When I was very young, I first learned the power of name-dropping on the schoolyard—or at least what amounted to name-dropping in the third grade. Simply by telling would-be assailants he was the son of a cop, I saw one kid regularly avoid playground beatings. Another kid, I remember, got away with being a complete asshole because he knew the editor of the local newspaper. Being able to say that you were connected in some way to a famous person seemed to give people a tremendous power, I thought.
Now, here’s the problem. Leading a very sheltered existence so far as Lawrence Welk was concerned, and not yet fully grasping the whole “name dropping” business, I left the house under the impression that being related to Lawrence Welk might be able to protect me somehow. I was mistaken. In fact, it only made things worse. After I began telling people that I was related to him, more of them wanted to beat me up.
Finally one day my friend Gary pulled me off to the side.
“Man,” he said, “you gotta stop telling people that. It’s not something to be proud of.”
I didn’t understand it—why knowing a fireman would be a help, yet being related to Lawrence Welk, who was on the television and had his own orchestra, would not. But I took Gary’s advice and shut my mouth.
Only as I got a little older and began to hear all the jokes and snide references did I comprehend what Lawrence Welk actually represented to most people. To the smug, superior types from Johnny Carson to MAD magazine, “Lawrence Welk” was a synonym for boring Midwestern culture—banal entertainment for elderly proles who made casseroles and wore knitted shawls. Even when he died in 1992, news anchors across the country made fun of him. It was a travesty.
Then in my teens I got another idea, and began telling people about my Uncle Larry again. Long before I ever heard the word “kitsch,” I gleaned the comic potential of low art and the commonplace. Someone who would actually brag about being related to Lawrence Welk might just as well get the word “loser” tattooed across his forehead.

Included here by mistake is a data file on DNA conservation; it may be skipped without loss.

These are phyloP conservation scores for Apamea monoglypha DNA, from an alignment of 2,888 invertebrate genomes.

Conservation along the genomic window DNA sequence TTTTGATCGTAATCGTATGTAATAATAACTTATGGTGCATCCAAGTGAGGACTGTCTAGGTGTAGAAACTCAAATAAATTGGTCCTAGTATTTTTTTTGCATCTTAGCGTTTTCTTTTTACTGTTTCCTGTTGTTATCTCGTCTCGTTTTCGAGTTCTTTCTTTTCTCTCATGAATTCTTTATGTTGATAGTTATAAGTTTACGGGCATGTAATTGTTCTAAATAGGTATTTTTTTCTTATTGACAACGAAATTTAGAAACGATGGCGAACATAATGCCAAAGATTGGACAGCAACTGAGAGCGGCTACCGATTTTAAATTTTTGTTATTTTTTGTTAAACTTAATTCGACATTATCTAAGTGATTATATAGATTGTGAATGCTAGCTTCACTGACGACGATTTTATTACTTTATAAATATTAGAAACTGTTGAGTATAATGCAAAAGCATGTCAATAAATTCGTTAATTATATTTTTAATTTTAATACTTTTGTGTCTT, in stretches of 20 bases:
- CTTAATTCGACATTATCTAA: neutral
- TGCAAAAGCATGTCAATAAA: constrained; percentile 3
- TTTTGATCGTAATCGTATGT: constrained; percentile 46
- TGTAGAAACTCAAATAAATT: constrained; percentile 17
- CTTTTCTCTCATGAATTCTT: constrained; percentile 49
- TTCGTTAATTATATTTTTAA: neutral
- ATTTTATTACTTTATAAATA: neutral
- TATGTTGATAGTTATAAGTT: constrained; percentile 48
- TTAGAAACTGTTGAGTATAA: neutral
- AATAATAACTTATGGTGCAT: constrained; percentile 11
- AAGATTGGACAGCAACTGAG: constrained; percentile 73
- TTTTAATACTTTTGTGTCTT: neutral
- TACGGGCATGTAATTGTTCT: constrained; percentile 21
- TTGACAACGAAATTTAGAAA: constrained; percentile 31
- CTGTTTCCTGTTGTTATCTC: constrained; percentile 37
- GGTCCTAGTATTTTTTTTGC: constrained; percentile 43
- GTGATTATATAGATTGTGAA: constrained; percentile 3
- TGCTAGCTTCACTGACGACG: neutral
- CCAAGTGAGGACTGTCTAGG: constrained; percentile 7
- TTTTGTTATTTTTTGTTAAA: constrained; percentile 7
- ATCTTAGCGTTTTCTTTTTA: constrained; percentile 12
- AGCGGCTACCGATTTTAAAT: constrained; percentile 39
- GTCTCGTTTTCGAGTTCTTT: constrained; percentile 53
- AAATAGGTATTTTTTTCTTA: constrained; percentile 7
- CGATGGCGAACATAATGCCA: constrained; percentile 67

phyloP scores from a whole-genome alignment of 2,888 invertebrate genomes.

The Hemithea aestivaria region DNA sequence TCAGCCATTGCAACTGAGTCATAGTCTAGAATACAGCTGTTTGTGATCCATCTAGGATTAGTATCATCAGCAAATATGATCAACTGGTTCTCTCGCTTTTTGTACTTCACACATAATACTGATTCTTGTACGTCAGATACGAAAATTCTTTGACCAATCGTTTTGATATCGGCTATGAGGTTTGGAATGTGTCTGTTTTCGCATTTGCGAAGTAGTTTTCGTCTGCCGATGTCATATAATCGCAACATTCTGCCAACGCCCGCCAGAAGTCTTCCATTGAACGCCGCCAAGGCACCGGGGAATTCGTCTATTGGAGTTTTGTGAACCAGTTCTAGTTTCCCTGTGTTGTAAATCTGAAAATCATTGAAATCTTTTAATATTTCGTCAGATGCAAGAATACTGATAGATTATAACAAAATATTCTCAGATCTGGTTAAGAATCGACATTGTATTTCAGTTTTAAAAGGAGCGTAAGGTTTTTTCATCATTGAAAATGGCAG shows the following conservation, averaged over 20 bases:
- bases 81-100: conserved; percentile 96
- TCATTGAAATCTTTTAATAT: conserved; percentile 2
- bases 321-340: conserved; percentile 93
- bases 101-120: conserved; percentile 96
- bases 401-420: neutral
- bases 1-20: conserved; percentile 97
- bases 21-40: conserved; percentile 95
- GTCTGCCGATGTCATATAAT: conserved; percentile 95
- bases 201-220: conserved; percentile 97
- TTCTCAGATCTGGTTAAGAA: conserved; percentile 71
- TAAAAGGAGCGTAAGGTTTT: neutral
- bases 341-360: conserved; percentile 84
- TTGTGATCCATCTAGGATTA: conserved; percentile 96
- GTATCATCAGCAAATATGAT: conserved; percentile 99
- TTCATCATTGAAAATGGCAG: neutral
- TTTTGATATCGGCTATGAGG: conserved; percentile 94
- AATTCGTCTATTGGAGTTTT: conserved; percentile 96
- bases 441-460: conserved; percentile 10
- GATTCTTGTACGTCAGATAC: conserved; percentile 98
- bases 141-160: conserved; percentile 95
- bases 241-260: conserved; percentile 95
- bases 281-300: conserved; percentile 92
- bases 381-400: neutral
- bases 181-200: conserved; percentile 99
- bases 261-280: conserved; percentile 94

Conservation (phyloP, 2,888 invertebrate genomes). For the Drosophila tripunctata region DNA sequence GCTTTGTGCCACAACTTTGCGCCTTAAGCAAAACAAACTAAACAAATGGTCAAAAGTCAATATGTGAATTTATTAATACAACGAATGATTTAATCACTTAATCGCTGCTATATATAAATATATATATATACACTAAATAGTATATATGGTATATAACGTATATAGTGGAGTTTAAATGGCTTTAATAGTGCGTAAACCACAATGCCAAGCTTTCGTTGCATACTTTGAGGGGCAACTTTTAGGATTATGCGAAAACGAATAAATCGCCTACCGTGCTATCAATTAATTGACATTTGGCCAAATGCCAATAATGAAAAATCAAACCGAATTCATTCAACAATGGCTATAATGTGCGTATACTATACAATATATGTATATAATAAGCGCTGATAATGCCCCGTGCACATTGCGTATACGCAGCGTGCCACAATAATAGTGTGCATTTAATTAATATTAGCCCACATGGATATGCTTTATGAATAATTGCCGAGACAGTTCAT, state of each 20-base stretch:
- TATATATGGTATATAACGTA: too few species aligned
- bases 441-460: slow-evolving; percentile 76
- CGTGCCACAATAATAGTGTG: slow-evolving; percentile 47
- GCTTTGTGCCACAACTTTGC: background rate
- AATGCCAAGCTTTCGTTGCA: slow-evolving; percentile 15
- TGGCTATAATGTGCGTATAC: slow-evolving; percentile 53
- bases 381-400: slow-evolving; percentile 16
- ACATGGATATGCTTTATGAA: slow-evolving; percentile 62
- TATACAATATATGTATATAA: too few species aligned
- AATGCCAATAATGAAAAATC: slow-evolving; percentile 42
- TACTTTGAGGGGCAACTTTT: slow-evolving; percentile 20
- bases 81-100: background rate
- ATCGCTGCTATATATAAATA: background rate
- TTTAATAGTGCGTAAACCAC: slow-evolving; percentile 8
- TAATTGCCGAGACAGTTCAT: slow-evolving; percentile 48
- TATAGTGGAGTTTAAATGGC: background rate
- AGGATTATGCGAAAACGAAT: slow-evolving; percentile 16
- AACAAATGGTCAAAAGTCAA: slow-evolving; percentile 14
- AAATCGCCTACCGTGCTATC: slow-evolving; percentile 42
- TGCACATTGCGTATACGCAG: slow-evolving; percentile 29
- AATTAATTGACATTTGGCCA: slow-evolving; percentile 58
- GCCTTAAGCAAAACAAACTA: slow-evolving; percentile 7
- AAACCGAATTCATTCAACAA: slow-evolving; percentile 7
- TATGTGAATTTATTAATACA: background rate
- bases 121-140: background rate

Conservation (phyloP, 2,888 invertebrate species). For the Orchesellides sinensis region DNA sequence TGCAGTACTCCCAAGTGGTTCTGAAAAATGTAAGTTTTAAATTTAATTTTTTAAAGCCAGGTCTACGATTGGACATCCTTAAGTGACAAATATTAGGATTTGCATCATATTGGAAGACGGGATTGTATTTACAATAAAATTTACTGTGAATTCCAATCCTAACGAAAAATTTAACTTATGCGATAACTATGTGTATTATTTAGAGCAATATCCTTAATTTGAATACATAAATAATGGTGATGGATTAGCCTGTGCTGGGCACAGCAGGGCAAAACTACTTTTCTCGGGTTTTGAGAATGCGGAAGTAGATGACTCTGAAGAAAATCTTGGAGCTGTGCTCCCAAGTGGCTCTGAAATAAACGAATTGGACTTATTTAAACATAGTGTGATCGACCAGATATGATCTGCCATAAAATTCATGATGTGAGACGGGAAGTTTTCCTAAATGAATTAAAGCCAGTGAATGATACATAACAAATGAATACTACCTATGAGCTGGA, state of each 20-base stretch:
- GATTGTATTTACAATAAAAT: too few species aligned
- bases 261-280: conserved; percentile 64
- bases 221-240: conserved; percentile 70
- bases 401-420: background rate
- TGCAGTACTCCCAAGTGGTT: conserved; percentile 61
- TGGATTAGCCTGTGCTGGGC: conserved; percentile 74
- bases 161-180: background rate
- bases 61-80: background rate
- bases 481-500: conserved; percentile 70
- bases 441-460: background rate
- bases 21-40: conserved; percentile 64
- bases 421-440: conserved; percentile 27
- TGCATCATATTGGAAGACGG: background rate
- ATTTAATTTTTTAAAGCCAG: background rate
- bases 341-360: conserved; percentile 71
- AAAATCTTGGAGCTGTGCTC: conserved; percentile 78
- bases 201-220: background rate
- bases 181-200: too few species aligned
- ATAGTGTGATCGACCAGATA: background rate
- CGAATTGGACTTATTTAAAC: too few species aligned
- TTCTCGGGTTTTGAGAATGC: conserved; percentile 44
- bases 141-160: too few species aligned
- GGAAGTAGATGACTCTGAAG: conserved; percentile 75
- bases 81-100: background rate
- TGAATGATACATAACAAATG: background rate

Whenever I found myself in the company of some smarty-pants going on about how they knew Bobby Darin, or were related to some Supreme Court justice, I’d put them to shame by puffing out my chest and announcing, “Yeah? Well I’m related to Lawrence Welk.” It had a way of sucking the wind out of any blowhard. (Either that or these people were suddenly just embarrassed to be seen talking to me.)
As time wore on and the people around me in the bars and offices grew younger, I found myself met with more blank stares when I brought up Uncle Larry. They still went away thinking I was a loser and an idiot, but now it was because they didn’t know who the hell I was talking about, instead of knowing too well who I was talking about. I might as well have been bragging that I was related to ZaSu Pitts or Neville Brand. And in that, the tables have turned in a funny way, because now, see, I’m the one who considers them uncultured and unsophisticated for not having heard of him.
In the end, then, it worked. Took a little longer than I would’ve liked, and certainly didn’t prevent any schoolyard beatings, but in the end being related to Lawrence Welk has finally given me the power I’d hoped it would when I was eight. Even if people still think I’m an idiot because of it.